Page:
Replacing Rocker Panels Is a Dreaded Task That’s Simpler Than You Think

Rust is the plague that infects everyone in the classic car hobby. We all talk about avoiding rusty cars, but let’s face reality: If no one was willing to fix any corrosion, there wouldn’t be many cars left to restore. 

And where does this metal cancer tend to strike? The rocker panels. Trapped moisture loves to breed in dark confines until it bursts free–and leaves a giant hole in its wake.

Just about all makes and models are affected, but fortunately the market has responded. Replacement outer rocker panels for our 1973 Triumph Spitfire, for example, cost just a hundred dollars per side from Victoria British. The labor to install them isn’t too specialized, and we had the entire job handled in a day.

1. This is what we’re trying to fix: common outer rocker panel rust. Fortunately, our inner rockers were in good shape.

2. The first step is to remove the seats, carpet and anything else that may be damaged by welding heat or spatter. The job is much easier if the doors are removed, too. 

3. To properly expose the spot welds that need to be drilled out, remove any paint and body filler in the area. Almost any sanding or grinding disc mounted to an air tool will do the job.

4. Next, drill out the spot welds. While a standard drill bit will work, a spot-weld cutter makes this task much easier. 

5. We have also busted spot welds with a homemade metal machete-type tool. All it takes is a solid whack with a hammer. 

6. The front of our Spitfire’s rocker panels were welded in place, so we cut them off. We then ground the old welds smooth.

7. The old, rotten rocker panel is now free. We’ve braced the door gap to keep the body straight and true while the rocker is away.

8. After removing the old rocker panel and grinding down the spot welds, the inner rocker should look something like this. Now it’s time to begin reassembly.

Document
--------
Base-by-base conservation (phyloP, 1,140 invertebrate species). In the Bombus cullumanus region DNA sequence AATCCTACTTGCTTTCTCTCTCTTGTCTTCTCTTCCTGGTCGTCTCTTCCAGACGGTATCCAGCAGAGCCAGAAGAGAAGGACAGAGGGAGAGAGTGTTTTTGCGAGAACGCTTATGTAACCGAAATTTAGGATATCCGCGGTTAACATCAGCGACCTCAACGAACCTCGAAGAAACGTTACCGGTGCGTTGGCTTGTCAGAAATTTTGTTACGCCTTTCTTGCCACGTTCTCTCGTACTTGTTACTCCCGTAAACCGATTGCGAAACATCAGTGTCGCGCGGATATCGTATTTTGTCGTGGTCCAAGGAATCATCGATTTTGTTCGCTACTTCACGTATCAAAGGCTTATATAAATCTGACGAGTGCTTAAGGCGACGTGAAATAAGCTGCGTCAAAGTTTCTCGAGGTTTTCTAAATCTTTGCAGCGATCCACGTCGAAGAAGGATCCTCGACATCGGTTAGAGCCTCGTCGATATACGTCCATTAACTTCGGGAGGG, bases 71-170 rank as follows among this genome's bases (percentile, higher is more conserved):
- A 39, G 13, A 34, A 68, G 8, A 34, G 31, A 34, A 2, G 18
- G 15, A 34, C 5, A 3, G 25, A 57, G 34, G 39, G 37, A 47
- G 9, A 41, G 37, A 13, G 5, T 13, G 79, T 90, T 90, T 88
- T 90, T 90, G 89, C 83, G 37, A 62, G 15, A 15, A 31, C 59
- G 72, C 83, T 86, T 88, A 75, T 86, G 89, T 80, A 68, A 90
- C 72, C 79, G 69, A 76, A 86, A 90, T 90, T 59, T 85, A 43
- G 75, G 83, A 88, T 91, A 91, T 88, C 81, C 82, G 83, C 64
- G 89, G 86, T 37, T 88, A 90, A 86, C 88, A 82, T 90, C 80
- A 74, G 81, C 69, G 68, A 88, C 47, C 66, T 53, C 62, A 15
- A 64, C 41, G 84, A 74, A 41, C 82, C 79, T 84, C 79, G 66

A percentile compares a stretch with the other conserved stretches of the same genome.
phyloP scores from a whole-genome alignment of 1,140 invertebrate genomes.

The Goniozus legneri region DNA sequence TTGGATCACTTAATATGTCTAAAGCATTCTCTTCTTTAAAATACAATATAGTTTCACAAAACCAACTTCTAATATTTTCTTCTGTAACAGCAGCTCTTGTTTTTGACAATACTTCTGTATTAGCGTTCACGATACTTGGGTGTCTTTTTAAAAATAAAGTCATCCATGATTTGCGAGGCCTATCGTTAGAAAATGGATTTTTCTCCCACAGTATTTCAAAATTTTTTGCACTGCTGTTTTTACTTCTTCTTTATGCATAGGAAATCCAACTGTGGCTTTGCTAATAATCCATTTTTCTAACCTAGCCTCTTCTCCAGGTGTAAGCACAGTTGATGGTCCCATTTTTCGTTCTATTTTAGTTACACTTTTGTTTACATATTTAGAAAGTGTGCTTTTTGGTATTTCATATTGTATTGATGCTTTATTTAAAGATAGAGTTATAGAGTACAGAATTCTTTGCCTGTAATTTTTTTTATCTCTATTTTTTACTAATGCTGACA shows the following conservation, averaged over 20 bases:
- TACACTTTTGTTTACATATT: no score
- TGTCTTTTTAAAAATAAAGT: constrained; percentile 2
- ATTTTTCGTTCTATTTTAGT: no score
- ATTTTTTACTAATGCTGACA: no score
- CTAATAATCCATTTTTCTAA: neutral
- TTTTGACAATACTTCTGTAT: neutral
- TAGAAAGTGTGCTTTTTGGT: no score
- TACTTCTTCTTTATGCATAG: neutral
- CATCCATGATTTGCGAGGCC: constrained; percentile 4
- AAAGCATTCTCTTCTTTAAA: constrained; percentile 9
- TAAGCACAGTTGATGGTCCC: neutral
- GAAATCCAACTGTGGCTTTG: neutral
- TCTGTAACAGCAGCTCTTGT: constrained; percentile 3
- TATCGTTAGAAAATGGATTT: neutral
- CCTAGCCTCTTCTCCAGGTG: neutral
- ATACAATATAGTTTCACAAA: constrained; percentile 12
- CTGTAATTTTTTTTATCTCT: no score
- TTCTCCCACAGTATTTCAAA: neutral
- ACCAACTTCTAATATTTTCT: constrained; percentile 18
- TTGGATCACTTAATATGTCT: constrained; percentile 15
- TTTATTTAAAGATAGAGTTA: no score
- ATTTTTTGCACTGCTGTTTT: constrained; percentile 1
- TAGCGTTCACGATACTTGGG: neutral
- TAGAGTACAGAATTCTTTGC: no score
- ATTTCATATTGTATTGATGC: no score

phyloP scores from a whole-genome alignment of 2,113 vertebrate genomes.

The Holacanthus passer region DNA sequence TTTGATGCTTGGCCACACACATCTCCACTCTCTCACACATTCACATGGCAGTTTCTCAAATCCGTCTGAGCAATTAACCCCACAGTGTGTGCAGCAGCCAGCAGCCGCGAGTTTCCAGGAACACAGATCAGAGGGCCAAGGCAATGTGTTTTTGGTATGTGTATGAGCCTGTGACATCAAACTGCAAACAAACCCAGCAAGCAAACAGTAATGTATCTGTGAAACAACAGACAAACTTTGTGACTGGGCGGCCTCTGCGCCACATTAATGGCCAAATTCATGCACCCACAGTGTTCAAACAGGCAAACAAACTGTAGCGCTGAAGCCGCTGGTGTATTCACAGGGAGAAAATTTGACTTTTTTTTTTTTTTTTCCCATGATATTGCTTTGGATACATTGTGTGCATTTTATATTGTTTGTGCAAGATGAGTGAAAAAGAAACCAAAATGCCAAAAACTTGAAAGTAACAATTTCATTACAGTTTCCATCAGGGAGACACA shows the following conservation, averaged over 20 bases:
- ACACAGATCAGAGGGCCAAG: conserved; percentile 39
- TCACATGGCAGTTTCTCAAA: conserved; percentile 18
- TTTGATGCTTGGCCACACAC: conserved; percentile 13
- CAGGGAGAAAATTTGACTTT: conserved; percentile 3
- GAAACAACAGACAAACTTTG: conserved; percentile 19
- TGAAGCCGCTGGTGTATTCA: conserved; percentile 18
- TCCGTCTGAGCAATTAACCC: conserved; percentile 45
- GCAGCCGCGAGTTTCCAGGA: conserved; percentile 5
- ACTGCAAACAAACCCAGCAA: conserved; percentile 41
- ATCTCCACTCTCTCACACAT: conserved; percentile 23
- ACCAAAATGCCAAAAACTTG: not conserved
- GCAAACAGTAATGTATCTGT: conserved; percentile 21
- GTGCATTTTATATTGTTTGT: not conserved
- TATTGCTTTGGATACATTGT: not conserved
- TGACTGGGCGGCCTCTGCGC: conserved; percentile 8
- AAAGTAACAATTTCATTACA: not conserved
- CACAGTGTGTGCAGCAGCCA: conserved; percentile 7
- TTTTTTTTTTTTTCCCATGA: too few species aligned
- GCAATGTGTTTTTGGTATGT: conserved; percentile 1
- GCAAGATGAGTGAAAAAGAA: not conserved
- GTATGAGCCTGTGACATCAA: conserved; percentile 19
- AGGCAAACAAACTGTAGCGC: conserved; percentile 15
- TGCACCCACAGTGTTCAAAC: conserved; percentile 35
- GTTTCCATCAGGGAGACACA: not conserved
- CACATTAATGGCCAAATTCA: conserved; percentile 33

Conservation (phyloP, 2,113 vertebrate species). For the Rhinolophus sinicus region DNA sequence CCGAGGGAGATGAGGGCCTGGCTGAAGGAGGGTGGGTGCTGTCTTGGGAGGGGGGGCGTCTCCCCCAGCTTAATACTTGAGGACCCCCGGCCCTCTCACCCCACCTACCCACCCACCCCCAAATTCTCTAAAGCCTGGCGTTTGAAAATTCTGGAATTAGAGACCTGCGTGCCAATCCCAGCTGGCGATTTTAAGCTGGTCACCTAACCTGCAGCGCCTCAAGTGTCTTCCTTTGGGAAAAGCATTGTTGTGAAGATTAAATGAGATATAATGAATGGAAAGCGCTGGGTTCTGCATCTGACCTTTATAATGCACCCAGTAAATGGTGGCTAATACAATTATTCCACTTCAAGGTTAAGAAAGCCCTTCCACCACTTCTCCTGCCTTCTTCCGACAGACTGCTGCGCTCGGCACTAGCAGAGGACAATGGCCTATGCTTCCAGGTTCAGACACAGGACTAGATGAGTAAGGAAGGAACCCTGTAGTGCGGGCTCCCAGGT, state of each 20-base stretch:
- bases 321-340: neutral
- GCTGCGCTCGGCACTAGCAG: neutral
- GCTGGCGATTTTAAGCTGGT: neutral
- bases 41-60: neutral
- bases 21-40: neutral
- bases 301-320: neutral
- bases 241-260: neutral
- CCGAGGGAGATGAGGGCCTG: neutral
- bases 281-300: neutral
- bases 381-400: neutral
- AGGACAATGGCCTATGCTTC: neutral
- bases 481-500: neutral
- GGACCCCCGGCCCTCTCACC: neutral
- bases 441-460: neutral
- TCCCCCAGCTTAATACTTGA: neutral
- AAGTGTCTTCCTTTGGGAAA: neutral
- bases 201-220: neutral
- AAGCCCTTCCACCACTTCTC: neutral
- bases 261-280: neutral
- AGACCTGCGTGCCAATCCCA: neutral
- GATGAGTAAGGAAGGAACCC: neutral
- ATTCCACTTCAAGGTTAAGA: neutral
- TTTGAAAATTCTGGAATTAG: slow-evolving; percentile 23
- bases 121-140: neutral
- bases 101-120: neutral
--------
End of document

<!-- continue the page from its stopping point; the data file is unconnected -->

9. All of that banging and drilling will bend the rocker panel tabs and edges. Use a dolly and hammer to smooth and straighten everything before test-fitting the new rocker panel.

10. To prevent future rust problems, coat the inner rocker with some type of rust inhibitor. We used 3M Mar-Hyde One-Step Rust Converter on this job. This stuff is nasty, so take appropriate measures to protect your skin, lungs and shop floor.

11. To protect the now-bare metal, we sprayed the entire repair area with Wurth Copper Weld Thru Primer. 

12. Time to prep the replacement rocker panel. First, we removed any paint to ensure a clean, strong weld.

13. We then test-fitted the new panel, using a hammer to make adjustments. When at this stage, make sure the door still opens and closes properly. 

14. Sometimes additional panels need to be removed to help adjust and fit the new rocker panel. Tom Prescott, owner of The Body Werks, recommended that we remove and then refit this small piece ahead of the rocker panel. Guess what? He was right. 

15. A commercial spot-welder is an amazing tool that will allow you to make a perfect repair. Assuming you don’t have this $10,000 piece of equipment in your shop, plug welds with a MIG or TIG welder will do an adequate job.

16. We used a MIG welder to spot-weld a patch panel on the rear quarter panel. This technique works on the rocker as well, where the spot welder won’t reach.

17. Now we’re in the home stretch. Once the rocker panel was welded in place, we went to work with a grinder to smooth out any welds that needed attention.

18. Voilà, our rocker panel repair is complete and ready for priming and painting. We completed both sides in less than a day.

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